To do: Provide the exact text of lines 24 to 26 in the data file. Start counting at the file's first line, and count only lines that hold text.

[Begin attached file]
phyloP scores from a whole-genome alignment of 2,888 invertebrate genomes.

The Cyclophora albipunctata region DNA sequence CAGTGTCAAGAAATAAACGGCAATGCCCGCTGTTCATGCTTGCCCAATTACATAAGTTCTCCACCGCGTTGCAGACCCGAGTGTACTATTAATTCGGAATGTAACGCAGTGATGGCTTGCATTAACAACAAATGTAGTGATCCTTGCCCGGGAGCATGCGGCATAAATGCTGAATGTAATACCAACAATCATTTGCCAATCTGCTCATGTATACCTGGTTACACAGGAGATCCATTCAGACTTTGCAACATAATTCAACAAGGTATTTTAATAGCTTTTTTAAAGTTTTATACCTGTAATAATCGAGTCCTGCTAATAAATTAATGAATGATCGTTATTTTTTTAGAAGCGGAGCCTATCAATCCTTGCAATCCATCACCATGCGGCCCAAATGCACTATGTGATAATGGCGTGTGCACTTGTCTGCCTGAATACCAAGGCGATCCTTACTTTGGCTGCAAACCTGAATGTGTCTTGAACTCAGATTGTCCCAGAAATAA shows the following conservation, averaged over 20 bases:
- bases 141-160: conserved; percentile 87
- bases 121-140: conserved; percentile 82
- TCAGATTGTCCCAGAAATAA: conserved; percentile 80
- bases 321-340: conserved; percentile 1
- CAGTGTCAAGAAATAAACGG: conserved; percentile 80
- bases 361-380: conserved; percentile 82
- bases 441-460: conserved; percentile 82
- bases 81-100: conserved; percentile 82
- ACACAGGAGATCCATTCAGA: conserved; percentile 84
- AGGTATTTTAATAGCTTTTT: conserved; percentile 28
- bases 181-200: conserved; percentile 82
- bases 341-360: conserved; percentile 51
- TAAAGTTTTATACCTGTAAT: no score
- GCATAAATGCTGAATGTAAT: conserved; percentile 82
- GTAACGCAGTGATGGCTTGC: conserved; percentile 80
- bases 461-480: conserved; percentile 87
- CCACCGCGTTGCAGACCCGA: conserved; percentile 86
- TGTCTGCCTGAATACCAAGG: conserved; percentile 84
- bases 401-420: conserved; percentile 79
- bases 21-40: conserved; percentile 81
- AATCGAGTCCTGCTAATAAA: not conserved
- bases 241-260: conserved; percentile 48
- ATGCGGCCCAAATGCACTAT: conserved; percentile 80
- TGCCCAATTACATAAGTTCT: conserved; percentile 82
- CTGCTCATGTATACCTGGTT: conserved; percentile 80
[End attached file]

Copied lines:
- bases 241-260: conserved; percentile 48
- ATGCGGCCCAAATGCACTAT: conserved; percentile 80
- TGCCCAATTACATAAGTTCT: conserved; percentile 82